4 Features of New Homes That Reduce Comfort and Energy Efficiency
December 18, 2016
If you own a newer home and it is not verified Energy Star, HERS, or one of the other recognized green designations, then chances are this article is for you. If you have a verified green home these things can affect the dynamic of your home if not done well.
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Through the years, calls originating from late model homes, whether comfort or high bill related, by and large are a result of one of these things or a combination of one or more.
The typically constructed home built to code in Cincinnati and the rest of Ohio prior to 2013 has done a poor job addressing these areas. Up until earlier this year, Ohio was using a building code based on the 2003 energy code. Though the residential energy code has been updated 3 times, (2006,2009,2013) earlier this year Ohio became a late adopter of a modified version of the 2009 energy code. The 2009 code addresses most of the issues we will point out.
1) Rooms built above an unconditioned garage. Often referred to as bonus rooms.
These spaces have many elements working against them. If special care in not given to make sure they are sealed, insulated and conditioned properly, they are eternally problematic in terms of comfort and energy efficiency. This article written by Building Scientist Dr. Allison Bailes,of Energy Vanguard, entitled “Does Your Bonus Room Need More Air Conditioning” ,gives an explanation of the problems and solutions associated with bonus rooms.
2) Unsealed and/or uninsulated ductwork in attics or crawlspaces.
According to the Department of Energy ductwork in unconditioned buffer zones that hasn’t been professionally insulated and sealed can lose between 25-40% of heating and cooling energy that pass through them. Rooms that are directly supplied by ductwork in these areas, especially the attic, will be very hard to keep comfortable. This will also cause your home to use a lot more energy than it should to heat and cool. This link to a Department of Energy document entitled“Better Duct Systems For Home Heating and Cooling”, gives a thorough explanation of ductwork locations, effects and solutions.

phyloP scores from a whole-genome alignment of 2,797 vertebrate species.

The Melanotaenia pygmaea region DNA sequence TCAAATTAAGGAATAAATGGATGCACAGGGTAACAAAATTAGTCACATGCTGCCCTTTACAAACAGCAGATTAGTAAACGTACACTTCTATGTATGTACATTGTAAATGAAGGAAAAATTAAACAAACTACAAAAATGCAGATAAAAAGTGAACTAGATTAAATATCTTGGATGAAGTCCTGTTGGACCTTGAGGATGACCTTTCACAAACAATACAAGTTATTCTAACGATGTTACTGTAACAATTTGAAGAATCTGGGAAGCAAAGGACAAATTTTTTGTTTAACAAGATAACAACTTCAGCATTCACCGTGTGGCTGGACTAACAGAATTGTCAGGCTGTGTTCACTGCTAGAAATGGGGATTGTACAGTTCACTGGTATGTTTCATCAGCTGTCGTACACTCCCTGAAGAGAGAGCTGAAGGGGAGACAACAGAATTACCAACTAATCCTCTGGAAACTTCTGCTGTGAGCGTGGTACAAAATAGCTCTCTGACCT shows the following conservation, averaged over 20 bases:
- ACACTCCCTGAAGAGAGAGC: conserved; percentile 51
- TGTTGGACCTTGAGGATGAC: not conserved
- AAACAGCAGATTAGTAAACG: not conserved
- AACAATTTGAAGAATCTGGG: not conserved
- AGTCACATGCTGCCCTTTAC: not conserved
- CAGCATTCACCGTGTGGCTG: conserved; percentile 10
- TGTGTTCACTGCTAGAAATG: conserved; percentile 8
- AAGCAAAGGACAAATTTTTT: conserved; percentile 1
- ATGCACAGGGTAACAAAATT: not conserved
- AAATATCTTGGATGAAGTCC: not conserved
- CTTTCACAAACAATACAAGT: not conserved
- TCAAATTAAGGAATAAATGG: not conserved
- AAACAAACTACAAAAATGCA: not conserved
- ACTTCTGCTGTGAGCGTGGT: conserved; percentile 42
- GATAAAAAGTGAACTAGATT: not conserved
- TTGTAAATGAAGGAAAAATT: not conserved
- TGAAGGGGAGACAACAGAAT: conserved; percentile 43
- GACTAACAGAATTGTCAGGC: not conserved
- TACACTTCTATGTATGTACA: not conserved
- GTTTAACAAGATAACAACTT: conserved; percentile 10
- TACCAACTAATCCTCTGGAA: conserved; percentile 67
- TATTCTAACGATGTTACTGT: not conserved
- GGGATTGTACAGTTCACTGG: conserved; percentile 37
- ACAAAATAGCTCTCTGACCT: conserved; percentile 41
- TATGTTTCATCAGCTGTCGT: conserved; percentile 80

3) Large amounts of recessed lighting.
This is usually a 2 for one. First off there is the issue of inefficient lighting. Although the very efficient compact florescent lighting (squiggly bulb) has become very common place, recessed lighting is the fixtures we see them used least in. Many people tell us they do not produce the desired lighting for those types of fixtures. So you end up having anywhere from 10 to 50 sometimes more 40-75 watt incandescent bulbs being used. The second part of this is the fact that recessed lighting next to an attic or vaulted ceiling space is a passage for conditioned air to leave your home and unconditioned unhealthy air can enter. Even when air tight type recessed fixtures have been installed, unless special care has been taken to seal them correctly they still allow for unwanted air exchange with unconditioned areas. This can lead to various comfort issues as well as energy loss. LED lighting has come a long way and can supply just about any kind of light desired with a fraction of the wattage. (8W LED=40W incandescent) When retrofitted to an existing fixture a secondary beauty ring will allow them to be sealed properly to eliminate unwanted air exchange. For more on the benefits read,“Recessed Lights can Dim Energy Efficiency”
All of these things and more are evaluated when you have a home energy audit or home energy assessment performed on your home. A home energy audit includes air leakage testing using a blower door, and duct leakage testing using a duct blaster of ductwork located in attics and crawlspaces. Energy modeling is used to tell you how much money and energy usage you will save by doing things like replacing inefficient lighting.